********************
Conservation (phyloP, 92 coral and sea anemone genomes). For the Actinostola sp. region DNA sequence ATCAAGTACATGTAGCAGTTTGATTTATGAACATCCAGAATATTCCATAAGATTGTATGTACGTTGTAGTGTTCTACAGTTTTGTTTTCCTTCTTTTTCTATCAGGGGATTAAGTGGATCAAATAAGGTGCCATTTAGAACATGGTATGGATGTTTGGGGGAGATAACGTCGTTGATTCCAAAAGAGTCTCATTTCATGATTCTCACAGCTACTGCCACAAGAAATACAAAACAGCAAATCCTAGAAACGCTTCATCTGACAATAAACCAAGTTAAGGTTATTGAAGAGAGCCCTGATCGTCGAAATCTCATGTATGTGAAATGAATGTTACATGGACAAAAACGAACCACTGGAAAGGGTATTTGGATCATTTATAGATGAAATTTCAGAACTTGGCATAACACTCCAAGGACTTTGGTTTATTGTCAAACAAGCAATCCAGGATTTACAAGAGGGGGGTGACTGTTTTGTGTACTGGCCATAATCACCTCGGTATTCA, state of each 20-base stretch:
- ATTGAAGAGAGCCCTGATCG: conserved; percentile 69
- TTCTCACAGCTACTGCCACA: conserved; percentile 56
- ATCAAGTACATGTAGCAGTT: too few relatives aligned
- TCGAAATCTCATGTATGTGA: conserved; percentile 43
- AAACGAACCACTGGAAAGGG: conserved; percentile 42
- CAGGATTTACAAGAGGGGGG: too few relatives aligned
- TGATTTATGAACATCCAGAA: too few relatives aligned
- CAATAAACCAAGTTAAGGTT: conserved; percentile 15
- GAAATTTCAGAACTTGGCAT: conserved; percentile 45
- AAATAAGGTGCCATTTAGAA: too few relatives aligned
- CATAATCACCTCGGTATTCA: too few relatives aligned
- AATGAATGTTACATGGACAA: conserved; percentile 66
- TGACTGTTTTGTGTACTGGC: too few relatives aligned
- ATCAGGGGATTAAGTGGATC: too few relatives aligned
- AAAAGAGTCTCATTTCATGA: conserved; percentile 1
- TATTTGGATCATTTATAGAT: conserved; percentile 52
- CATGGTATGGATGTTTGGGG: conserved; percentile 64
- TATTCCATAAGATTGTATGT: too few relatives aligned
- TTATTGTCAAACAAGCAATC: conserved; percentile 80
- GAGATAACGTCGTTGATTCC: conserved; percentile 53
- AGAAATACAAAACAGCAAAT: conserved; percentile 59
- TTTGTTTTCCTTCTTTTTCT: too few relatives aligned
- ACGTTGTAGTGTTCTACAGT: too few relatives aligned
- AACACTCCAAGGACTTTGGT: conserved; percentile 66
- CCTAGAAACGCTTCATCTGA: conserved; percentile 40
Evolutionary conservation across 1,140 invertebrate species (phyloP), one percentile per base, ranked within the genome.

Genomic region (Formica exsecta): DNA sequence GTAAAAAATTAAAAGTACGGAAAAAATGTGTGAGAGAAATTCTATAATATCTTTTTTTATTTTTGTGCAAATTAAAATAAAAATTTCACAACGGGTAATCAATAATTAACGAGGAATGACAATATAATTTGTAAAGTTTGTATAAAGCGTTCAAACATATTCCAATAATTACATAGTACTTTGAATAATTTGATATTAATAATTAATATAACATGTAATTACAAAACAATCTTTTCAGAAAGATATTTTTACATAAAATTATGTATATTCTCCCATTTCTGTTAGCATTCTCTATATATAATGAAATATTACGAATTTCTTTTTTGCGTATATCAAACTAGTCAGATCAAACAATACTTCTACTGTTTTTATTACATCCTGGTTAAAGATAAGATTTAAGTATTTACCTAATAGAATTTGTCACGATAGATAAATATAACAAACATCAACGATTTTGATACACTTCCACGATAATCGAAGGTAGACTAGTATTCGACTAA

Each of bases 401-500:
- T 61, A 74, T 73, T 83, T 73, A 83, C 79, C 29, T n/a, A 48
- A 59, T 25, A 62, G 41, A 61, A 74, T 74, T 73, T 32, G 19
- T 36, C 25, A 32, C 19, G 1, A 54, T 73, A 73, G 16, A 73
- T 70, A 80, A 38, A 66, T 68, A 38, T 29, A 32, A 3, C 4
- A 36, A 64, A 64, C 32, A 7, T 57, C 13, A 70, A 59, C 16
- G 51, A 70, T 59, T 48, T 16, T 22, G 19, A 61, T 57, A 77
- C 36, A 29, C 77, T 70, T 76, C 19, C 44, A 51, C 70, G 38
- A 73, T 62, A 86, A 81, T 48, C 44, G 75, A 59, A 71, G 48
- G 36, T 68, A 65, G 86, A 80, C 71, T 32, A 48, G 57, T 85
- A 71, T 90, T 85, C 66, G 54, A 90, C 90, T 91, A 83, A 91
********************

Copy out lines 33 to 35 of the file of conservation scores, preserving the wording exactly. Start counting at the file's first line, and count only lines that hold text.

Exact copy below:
- T 70, A 80, A 38, A 66, T 68, A 38, T 29, A 32, A 3, C 4
- A 36, A 64, A 64, C 32, A 7, T 57, C 13, A 70, A 59, C 16
- G 51, A 70, T 59, T 48, T 16, T 22, G 19, A 61, T 57, A 77